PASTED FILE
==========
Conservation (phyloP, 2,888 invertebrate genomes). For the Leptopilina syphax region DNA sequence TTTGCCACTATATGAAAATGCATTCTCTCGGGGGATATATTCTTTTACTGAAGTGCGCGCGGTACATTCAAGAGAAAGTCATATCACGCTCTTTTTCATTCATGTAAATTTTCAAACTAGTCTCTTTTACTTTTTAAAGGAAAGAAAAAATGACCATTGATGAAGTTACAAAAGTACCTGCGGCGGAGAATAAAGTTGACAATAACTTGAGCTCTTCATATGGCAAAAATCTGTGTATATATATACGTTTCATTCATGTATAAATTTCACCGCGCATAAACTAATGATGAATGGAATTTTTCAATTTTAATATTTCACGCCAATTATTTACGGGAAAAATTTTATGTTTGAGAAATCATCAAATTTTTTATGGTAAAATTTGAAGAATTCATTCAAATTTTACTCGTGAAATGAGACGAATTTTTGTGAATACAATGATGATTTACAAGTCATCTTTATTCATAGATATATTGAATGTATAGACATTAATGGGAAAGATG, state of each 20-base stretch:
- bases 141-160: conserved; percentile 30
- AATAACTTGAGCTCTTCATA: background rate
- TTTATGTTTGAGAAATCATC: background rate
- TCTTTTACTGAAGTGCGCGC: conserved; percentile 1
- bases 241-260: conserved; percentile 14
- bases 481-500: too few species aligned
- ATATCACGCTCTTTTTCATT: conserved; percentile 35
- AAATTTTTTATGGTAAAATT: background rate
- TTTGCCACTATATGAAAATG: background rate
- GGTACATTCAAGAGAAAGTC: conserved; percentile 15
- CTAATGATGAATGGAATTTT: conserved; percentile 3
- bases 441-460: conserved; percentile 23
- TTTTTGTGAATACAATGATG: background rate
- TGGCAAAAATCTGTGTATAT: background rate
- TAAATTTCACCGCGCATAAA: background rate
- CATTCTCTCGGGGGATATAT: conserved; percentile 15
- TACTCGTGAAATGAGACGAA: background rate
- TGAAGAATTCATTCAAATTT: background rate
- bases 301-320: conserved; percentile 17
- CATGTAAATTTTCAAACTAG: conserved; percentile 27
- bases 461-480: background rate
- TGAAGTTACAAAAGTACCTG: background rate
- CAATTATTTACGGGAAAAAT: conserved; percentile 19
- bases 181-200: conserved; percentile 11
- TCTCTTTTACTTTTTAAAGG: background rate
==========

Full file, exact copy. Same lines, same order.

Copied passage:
Conservation (phyloP, 2,888 invertebrate genomes). For the Leptopilina syphax region DNA sequence TTTGCCACTATATGAAAATGCATTCTCTCGGGGGATATATTCTTTTACTGAAGTGCGCGCGGTACATTCAAGAGAAAGTCATATCACGCTCTTTTTCATTCATGTAAATTTTCAAACTAGTCTCTTTTACTTTTTAAAGGAAAGAAAAAATGACCATTGATGAAGTTACAAAAGTACCTGCGGCGGAGAATAAAGTTGACAATAACTTGAGCTCTTCATATGGCAAAAATCTGTGTATATATATACGTTTCATTCATGTATAAATTTCACCGCGCATAAACTAATGATGAATGGAATTTTTCAATTTTAATATTTCACGCCAATTATTTACGGGAAAAATTTTATGTTTGAGAAATCATCAAATTTTTTATGGTAAAATTTGAAGAATTCATTCAAATTTTACTCGTGAAATGAGACGAATTTTTGTGAATACAATGATGATTTACAAGTCATCTTTATTCATAGATATATTGAATGTATAGACATTAATGGGAAAGATG, state of each 20-base stretch:
- bases 141-160: conserved; percentile 30
- AATAACTTGAGCTCTTCATA: background rate
- TTTATGTTTGAGAAATCATC: background rate
- TCTTTTACTGAAGTGCGCGC: conserved; percentile 1
- bases 241-260: conserved; percentile 14
- bases 481-500: too few species aligned
- ATATCACGCTCTTTTTCATT: conserved; percentile 35
- AAATTTTTTATGGTAAAATT: background rate
- TTTGCCACTATATGAAAATG: background rate
- GGTACATTCAAGAGAAAGTC: conserved; percentile 15
- CTAATGATGAATGGAATTTT: conserved; percentile 3
- bases 441-460: conserved; percentile 23
- TTTTTGTGAATACAATGATG: background rate
- TGGCAAAAATCTGTGTATAT: background rate
- TAAATTTCACCGCGCATAAA: background rate
- CATTCTCTCGGGGGATATAT: conserved; percentile 15
- TACTCGTGAAATGAGACGAA: background rate
- TGAAGAATTCATTCAAATTT: background rate
- bases 301-320: conserved; percentile 17
- CATGTAAATTTTCAAACTAG: conserved; percentile 27
- bases 461-480: background rate
- TGAAGTTACAAAAGTACCTG: background rate
- CAATTATTTACGGGAAAAAT: conserved; percentile 19
- bases 181-200: conserved; percentile 11
- TCTCTTTTACTTTTTAAAGG: background rate